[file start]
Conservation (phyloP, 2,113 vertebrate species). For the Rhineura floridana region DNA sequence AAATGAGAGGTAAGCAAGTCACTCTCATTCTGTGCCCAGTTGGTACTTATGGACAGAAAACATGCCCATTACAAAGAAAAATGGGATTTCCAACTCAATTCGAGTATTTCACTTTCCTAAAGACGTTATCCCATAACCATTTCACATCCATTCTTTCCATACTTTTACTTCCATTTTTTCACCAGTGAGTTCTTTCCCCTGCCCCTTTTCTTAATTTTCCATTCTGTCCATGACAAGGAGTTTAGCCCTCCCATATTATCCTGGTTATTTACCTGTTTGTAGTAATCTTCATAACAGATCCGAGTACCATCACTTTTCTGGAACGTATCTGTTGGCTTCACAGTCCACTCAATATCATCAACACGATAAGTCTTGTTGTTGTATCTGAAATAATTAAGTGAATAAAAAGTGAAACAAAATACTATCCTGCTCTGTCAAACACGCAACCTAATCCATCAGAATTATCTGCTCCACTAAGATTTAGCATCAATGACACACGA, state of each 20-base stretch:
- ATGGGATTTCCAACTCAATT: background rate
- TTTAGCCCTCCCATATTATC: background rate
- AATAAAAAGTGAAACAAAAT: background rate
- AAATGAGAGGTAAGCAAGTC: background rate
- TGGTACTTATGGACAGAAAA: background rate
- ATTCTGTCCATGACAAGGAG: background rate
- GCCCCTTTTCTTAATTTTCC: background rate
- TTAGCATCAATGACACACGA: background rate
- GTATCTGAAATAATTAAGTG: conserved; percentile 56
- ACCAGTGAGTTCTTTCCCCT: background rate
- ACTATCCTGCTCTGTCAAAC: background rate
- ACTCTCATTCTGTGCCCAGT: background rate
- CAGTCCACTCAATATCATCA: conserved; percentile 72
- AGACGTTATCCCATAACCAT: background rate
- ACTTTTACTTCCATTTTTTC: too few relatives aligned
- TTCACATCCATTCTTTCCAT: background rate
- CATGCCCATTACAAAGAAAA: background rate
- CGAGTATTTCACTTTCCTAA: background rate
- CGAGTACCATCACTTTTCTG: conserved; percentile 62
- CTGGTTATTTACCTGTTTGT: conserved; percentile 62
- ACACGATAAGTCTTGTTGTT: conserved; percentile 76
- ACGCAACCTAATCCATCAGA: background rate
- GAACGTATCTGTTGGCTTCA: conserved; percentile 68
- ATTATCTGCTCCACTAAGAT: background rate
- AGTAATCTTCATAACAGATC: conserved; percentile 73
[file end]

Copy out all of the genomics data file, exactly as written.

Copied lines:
Conservation (phyloP, 2,113 vertebrate species). For the Rhineura floridana region DNA sequence AAATGAGAGGTAAGCAAGTCACTCTCATTCTGTGCCCAGTTGGTACTTATGGACAGAAAACATGCCCATTACAAAGAAAAATGGGATTTCCAACTCAATTCGAGTATTTCACTTTCCTAAAGACGTTATCCCATAACCATTTCACATCCATTCTTTCCATACTTTTACTTCCATTTTTTCACCAGTGAGTTCTTTCCCCTGCCCCTTTTCTTAATTTTCCATTCTGTCCATGACAAGGAGTTTAGCCCTCCCATATTATCCTGGTTATTTACCTGTTTGTAGTAATCTTCATAACAGATCCGAGTACCATCACTTTTCTGGAACGTATCTGTTGGCTTCACAGTCCACTCAATATCATCAACACGATAAGTCTTGTTGTTGTATCTGAAATAATTAAGTGAATAAAAAGTGAAACAAAATACTATCCTGCTCTGTCAAACACGCAACCTAATCCATCAGAATTATCTGCTCCACTAAGATTTAGCATCAATGACACACGA, state of each 20-base stretch:
- ATGGGATTTCCAACTCAATT: background rate
- TTTAGCCCTCCCATATTATC: background rate
- AATAAAAAGTGAAACAAAAT: background rate
- AAATGAGAGGTAAGCAAGTC: background rate
- TGGTACTTATGGACAGAAAA: background rate
- ATTCTGTCCATGACAAGGAG: background rate
- GCCCCTTTTCTTAATTTTCC: background rate
- TTAGCATCAATGACACACGA: background rate
- GTATCTGAAATAATTAAGTG: conserved; percentile 56
- ACCAGTGAGTTCTTTCCCCT: background rate
- ACTATCCTGCTCTGTCAAAC: background rate
- ACTCTCATTCTGTGCCCAGT: background rate
- CAGTCCACTCAATATCATCA: conserved; percentile 72
- AGACGTTATCCCATAACCAT: background rate
- ACTTTTACTTCCATTTTTTC: too few relatives aligned
- TTCACATCCATTCTTTCCAT: background rate
- CATGCCCATTACAAAGAAAA: background rate
- CGAGTATTTCACTTTCCTAA: background rate
- CGAGTACCATCACTTTTCTG: conserved; percentile 62
- CTGGTTATTTACCTGTTTGT: conserved; percentile 62
- ACACGATAAGTCTTGTTGTT: conserved; percentile 76
- ACGCAACCTAATCCATCAGA: background rate
- GAACGTATCTGTTGGCTTCA: conserved; percentile 68
- ATTATCTGCTCCACTAAGAT: background rate
- AGTAATCTTCATAACAGATC: conserved; percentile 73